Article by Jessyca Hutchens // June 10, 2011
On Tuesday night, the much anticipated Based in Berlin show finally opened at Monbijourpark. The show presents 80 emerging contemporary artists across 5 venues and a nearly two-month long programme. Ambitious to say the least, the show has been given a heavy burden – to both distill and represent a broad and diverse scene in a single project and to test the waters for more public investment in contemporary art. That said, the dissent and debate present during much of its planning stages (I think enough has been written about this), now seems to have abated in favor of simply enjoying the ride. The sprawling Monbijourpark space is fitting as the main exhibition venue. The show there, while incredibly dense and comprehensive, is somehow also light-hearted. Based in Berlin takes its responsibilities seriously but doesn’t get bogged down by them.
I started my journey walking down a long corridor (which I’m not sure was the proper entrance, but oh well), lined with works by Jay Chung & Q Takwki Maeda – a series of “head and shoulders” style photographic portraits that seemed both dated and oddly familiar (perhaps because of their conventional style). They are, in fact, all pictures of the former opponents of current Berlin mayor Klaus Wowereit. Somehow this knowledge cuts through the serious political expressions present in each, rendering them as inescapably kitsch.
Right from the start it was possible to feel the intense energy of the exhibition, rooms to both sides held comprehensive installations, while the audio from Asaf Koriat’s The Brave (2006) blared from one end of the corridor. This split screen video work shows nine celebrities bearing rapturous expressions while belting out “Star-Spangled Banner” to eager Super Bowl masses. These moments of ecstasy appear helplessly cheesy and overwrought in their new context, doing the same for the mass entertainment spectacle as Chung and Maeda did for the political one.
Unsurprisingly, the primary modus operandi for artists seemed to be installation. Notable ‘rooms’ included two side-by-side, decked out respectively by Roselin Rannoch and Yorgos Sapountzis. Rannoch’s installation took the form of a series of sculptures that seemed to have both autonomous material concerns, while clearly being designed to subtly alter the nature of the room. Sapountzis’ work, meanwhile, consumed the entire room with a haphazard structure made from metal tubes and colourful fabric paneling. On one surface a projection of the work ‘in action’ revealed its potential as a public sculpture that could be demonstrated as much as installed.
Moving outdoors to a courtyard area, one wall was completely adorned with iconic Christiane F posters from the 1981 film about the real-life of a young Berlin addict. As a member of the nebulous ex-pat artistic community here (who also comprise the majority of participants in Based in Berlin), Jeremy Shaw appropriates the posters as a sort of singular shared point of cultural reference – one that reaffirms one’s status as either an insider or outsider.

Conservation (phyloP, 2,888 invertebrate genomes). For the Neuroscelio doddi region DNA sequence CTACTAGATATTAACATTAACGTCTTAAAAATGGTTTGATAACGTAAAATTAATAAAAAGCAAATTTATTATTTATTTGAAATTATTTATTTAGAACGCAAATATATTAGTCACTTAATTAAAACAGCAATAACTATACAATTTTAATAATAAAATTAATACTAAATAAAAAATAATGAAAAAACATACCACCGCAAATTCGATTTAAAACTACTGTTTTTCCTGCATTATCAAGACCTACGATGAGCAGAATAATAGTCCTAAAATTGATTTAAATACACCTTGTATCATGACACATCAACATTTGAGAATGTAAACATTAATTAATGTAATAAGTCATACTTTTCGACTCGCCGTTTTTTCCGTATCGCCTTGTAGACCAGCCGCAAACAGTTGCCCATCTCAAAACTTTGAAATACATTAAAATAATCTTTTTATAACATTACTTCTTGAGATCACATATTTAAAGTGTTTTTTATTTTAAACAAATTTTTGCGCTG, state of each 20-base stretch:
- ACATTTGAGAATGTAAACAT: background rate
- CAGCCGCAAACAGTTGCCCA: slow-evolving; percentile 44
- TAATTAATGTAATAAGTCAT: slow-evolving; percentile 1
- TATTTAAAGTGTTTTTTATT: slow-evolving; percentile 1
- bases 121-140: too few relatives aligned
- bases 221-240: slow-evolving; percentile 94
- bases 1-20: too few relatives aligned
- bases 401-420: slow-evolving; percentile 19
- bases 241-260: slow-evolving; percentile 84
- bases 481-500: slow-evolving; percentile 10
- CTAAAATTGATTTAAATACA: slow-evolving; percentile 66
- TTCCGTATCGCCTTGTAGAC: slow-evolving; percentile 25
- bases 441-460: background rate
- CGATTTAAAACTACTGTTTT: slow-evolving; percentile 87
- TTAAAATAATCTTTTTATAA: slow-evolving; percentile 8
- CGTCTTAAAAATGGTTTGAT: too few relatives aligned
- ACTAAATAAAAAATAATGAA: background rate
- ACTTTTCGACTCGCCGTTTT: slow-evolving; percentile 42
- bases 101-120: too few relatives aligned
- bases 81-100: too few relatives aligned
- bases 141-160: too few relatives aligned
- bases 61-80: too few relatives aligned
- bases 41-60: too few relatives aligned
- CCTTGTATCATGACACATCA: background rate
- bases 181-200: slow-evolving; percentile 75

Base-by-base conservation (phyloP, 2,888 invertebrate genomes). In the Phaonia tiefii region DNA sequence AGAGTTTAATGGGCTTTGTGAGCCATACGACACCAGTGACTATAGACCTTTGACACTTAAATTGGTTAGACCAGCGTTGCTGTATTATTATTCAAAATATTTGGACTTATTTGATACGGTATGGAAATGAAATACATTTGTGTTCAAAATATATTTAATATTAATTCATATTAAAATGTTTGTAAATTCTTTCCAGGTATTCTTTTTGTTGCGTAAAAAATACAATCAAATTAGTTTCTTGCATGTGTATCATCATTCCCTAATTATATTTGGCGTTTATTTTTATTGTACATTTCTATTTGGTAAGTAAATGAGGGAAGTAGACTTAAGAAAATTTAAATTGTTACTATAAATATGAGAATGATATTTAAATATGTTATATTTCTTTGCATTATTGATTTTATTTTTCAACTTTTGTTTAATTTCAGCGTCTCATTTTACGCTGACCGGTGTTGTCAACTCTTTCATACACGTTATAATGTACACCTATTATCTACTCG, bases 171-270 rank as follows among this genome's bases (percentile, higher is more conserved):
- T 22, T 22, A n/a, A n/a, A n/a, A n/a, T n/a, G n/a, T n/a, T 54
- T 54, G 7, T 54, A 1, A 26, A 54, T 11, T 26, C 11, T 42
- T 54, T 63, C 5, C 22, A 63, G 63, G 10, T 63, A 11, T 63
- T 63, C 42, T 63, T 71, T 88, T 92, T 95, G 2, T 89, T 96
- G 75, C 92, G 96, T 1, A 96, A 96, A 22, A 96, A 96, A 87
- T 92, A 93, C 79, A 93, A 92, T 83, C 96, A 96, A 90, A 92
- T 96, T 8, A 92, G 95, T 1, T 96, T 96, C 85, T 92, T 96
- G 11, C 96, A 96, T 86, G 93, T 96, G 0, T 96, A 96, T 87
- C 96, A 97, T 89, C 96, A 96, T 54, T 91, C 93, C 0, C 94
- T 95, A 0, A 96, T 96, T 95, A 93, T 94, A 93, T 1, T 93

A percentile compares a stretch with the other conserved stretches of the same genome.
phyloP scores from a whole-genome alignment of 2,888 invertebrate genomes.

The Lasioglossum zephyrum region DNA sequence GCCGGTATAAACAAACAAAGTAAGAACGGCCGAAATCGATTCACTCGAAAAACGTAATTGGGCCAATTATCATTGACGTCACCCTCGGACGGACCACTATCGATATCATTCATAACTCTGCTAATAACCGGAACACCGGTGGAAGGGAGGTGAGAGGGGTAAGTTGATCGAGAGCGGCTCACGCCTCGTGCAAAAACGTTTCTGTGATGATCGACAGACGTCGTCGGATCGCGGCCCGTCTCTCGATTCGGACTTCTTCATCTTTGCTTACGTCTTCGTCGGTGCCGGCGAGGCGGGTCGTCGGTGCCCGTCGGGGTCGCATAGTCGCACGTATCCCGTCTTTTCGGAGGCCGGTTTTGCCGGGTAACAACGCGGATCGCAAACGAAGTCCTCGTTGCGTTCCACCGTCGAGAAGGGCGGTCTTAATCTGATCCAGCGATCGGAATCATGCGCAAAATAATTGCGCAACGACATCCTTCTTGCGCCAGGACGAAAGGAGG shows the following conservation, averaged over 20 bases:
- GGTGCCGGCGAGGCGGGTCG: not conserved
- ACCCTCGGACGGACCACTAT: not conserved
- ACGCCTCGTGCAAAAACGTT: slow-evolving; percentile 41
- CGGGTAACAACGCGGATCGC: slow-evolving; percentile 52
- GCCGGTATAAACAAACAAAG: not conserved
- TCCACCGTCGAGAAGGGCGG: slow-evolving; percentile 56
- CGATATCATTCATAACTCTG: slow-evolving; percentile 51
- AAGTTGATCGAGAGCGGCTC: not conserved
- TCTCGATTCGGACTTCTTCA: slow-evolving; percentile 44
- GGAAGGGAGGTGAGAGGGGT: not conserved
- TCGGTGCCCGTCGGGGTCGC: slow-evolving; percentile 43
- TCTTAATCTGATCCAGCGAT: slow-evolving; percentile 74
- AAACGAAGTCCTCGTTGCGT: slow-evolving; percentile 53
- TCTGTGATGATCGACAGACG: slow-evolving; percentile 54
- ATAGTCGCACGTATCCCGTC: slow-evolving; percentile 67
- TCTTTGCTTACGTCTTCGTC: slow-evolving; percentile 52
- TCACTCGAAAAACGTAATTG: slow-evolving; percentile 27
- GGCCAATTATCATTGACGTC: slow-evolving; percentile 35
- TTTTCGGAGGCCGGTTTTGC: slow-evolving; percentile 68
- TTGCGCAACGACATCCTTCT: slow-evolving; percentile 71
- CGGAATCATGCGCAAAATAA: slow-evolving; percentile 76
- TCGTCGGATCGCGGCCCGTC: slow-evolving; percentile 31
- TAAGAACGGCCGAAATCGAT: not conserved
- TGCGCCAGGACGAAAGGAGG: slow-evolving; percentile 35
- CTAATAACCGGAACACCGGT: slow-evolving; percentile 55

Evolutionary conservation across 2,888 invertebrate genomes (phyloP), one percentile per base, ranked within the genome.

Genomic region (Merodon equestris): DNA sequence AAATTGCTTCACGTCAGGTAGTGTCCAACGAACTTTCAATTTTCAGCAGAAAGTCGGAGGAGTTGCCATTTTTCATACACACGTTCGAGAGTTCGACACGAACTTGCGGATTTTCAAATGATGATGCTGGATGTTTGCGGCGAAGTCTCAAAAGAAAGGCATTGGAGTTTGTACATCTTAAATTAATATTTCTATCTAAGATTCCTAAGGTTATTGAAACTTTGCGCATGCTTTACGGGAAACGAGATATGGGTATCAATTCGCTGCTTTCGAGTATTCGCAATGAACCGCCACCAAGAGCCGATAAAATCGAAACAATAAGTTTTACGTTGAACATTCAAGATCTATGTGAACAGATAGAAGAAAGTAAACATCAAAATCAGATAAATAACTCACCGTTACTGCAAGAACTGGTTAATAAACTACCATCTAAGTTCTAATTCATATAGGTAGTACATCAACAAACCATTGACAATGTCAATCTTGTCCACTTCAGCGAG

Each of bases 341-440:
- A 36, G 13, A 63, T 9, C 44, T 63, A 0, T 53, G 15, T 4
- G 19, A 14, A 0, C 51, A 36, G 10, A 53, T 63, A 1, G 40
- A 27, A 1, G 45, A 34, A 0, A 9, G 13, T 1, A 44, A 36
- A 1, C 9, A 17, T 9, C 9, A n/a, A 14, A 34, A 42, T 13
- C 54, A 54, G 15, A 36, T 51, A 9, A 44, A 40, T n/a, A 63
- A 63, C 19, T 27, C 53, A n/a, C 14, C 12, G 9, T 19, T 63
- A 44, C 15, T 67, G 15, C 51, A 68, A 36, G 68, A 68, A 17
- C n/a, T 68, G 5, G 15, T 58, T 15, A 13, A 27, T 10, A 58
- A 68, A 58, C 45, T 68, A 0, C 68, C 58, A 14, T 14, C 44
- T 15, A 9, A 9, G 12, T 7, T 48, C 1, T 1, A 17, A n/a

Then, it was down into an underground ‘cellar’ space where two stark black and white Klara Lidén projections flickered appropriately on the cold damp walls. In a room at the end, Köken Ergun’s Wedding was showing. As I walked in, the sulfuric smell of the room seemed to come directly from the screen where a bridesmaid was being sprayed with copious amounts of hairspray. The 12 minute film of a Turkish / Berlin wedding is one of the most captivating works in the show – at some points I literally felt like clapping along, only to be suddenly reminded I was in a cold dark room with a crowd of contemplative art spectators.
While the show hangs together just barely as a veritable funhouse of contemporary art (I have touched on less than one eighth of artists on display) it does so in a fairly charming way. The spill over of light and audio from room to room, adds to the sense of anticipation as you work your way through, no work is autonomous or sacred, but neither is it ever overwhelmed by the show en masse. There are interesting little spaces to be explored quietly, Trevor Lloyd’s work for instance, has a quaint room on the second floor with a window overlooking the Museum Island. A folder of naïve sketches (Portrait of my mother drawn from memory with my eyes closed, using my left hand, standing on my head, 2009), seem the perfect inverted reflection of the monolithic establishments just over the Spree.
While I really have no idea whether the artists selected in Based in Berlin accurately reflect the broader scene (surely they do not), the Monbijourpark exhibition certainly seems to capture its hyperactive energy. I came away really feeling the sense that what is happening in Berlin is almost a race against time, that the conditions which continue to make art practice so possible here, could disappear at any moment. The venue itself, which was incredible, is rumored to be getting torn down after the exhibition closes. The Temporary Kunstalle (when it was around) was just that, temporary, and the same feeling pervades this show. Whether Berlin will ever get its permanent Kunstalle is yet unknown, but for now, more fleeting snapshots almost seem appropriate for what is an ever-burgeoning, ever-shifting contemporary art scene worried about its own demise.